Huawei improves upon earlier efforts with a glass-backed chassis, redesigned software and new camera tricks
At an event in Paris, France today, Huawei officially unveiled its new high-end flagship phone, the Ascend P7. It's the latest in the Chinese manufacturer's premium "P" range, building on last year's P6, which the company says sold 4 million units across the globe. The P7's design heritage is plain to see — from the metal trim around the top and sides to the curved edge down below, this year's Huawei flagship looks an awful lot like last year's.
The biggest external change can be seen when you flip it over — the back panel is now made of glass, and sports a reflective pattern not unlike LG's "crystal reflection process," seen on the Optimus G. This effect comes to life through a combination of seven layers, Huawei says, and if you look close enough you can make some of them out — one forms concentric circles leading out from the "Huawei" logo, for instance, another is a checkered pattern. By any standard, the P7 is a good-looking phone. It's also extremely light, much less heavy than most 5-inch smartphones we've used.
By any standard, the P7 is a good-looking phone.
When it comes to internals, Huawei's taking aim at the big boys, flaunting comparisons with the iPhone 5s and Samsung Galaxy S5 in today's presentation. It's powered by a Kirin 910T from the Huawei-owned Hisilicon, a 1.8GHz quad-core part and a relatively unknown quantity. The device seems speedy enough most of the time, though there are unfortunate instances of scrolling lag in some apps like the Play Store, Twitter and the notification shade. We'll have to see how it holds up once we've had the chance to load it up with apps, especially since the Ascend P6 turned out to be somewhat sluggish. The P7's homegrown CPU is backed up by 2GB of RAM and 16GB of internal storage (of which 11.39 is available out of the box).
One important area Huawei hasn't compromised is the display — the P7's 1080p in-cell panel looks as good as any we've seen, delivering vivid colors and solid daylight visibility.
Both cameras are a big focus of the P7 — the front-facer clocks in at a selfie-friendly 8 megapixels, and is backed up by a bevy of software features. These include a pretty neat panorama function for taking shots on the front-facing camera with more people, and an assortment of beautification options. The rear camera is an 13-megapixel unit powered by a Sony sensor and a surprisingly capable camera app. In our brief testing of the device in daylight it doesn't seem to match up to the quality of shots from the Xperia Z2 and Galaxy S5, but it's a capable shooter all the same, showing promise in low light.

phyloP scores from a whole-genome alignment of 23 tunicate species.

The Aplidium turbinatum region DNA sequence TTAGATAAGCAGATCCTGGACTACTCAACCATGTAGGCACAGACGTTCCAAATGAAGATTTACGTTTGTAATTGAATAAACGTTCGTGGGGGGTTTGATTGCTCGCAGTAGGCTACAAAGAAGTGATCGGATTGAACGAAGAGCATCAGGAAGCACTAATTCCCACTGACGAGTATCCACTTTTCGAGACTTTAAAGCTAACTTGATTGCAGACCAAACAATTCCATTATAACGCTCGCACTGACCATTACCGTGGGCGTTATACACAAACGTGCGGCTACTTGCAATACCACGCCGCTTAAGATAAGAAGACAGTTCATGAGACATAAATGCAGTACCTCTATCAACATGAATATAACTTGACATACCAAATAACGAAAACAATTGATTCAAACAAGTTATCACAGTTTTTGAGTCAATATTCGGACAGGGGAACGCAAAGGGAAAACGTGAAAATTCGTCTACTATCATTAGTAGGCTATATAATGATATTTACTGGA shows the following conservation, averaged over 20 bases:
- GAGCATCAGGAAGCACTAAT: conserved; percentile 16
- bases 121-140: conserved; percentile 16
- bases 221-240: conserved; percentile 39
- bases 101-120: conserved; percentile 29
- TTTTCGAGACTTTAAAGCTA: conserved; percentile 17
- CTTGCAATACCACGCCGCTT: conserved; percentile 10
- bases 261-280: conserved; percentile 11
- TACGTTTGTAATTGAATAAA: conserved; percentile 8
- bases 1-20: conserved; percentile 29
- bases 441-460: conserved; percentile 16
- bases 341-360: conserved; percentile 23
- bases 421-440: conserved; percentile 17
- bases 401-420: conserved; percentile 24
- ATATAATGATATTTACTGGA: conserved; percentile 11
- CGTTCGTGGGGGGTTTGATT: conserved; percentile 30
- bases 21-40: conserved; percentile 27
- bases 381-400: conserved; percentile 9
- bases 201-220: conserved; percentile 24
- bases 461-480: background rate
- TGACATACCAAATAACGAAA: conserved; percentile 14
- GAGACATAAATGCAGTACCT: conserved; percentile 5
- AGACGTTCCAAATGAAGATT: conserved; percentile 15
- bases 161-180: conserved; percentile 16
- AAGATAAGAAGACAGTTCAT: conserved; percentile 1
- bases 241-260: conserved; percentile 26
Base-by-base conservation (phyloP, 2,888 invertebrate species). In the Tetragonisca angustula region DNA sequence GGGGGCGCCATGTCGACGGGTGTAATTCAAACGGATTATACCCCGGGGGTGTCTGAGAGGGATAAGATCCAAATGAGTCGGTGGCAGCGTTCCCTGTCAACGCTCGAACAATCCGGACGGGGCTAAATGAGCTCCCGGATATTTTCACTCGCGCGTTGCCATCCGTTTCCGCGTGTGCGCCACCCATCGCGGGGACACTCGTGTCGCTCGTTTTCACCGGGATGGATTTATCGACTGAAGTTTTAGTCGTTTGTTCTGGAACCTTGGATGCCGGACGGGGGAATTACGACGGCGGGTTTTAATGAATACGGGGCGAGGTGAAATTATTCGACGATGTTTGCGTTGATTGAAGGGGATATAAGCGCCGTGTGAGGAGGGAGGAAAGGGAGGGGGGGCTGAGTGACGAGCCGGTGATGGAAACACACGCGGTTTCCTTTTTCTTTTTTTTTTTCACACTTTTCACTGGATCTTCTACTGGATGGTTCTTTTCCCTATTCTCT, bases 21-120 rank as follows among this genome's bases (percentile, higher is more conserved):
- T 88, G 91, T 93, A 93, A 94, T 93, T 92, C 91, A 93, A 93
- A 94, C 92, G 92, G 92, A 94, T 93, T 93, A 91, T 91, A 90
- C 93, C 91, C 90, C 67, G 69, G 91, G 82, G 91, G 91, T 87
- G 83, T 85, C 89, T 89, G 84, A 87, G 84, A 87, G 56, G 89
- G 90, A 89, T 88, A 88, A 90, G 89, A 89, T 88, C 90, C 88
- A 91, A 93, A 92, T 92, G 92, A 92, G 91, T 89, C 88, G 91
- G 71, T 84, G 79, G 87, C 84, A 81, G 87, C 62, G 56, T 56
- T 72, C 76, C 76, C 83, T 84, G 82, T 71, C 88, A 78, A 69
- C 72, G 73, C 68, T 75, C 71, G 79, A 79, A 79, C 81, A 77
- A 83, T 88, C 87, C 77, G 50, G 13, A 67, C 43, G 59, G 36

Huawei's UI is more consistent than before, but elements of it remain somewhat of a hodgepodge.
On the software side, Huawei's loaded up Android 4.4.2 KitKat and its new Emotion UI 2.3. The interface is just as customizable as ever through the Themes app, with several official skins loaded out of the box, and many more available online. The default skin, characterized by rounded icons and soft gradients, seems more thoughtfully crafted than the previous version, though elements of the experience remain something of a hodgepodge, with a few conflicting visual styles presenting themselves in the phone's various menus. And the default home screen setup, with no separate app drawer, may be somewhat jarring to Western smartphone users unfamiliar with Huawei's way of doing things.
An assortment of software features are available besides the standard Android stuff — a "phone manager" app allows you to keep track of which apps might be using too much memory or CPU juice. There's a "simple home" mode for those wanting a less complex experience, and an "Ultra Power Saving" mode, as we've seen from HTC and Samsung, which pares back the phone's higher functions to extend battery life.
So the P7 is a solid effort, particularly in terms of hardware, where its use of glass sets it apart from some of the plastic-based competition. But it's not as buttery-smooth as the high-end competition, and it remains to be seen whether the company's software experience, which seems more closely tied to MIUI than vanilla Android, will prove as usable as rivals' visions of the OS.
The Huawei Ascend P7 will launch globally starting in June, priced at €449 off-contract.
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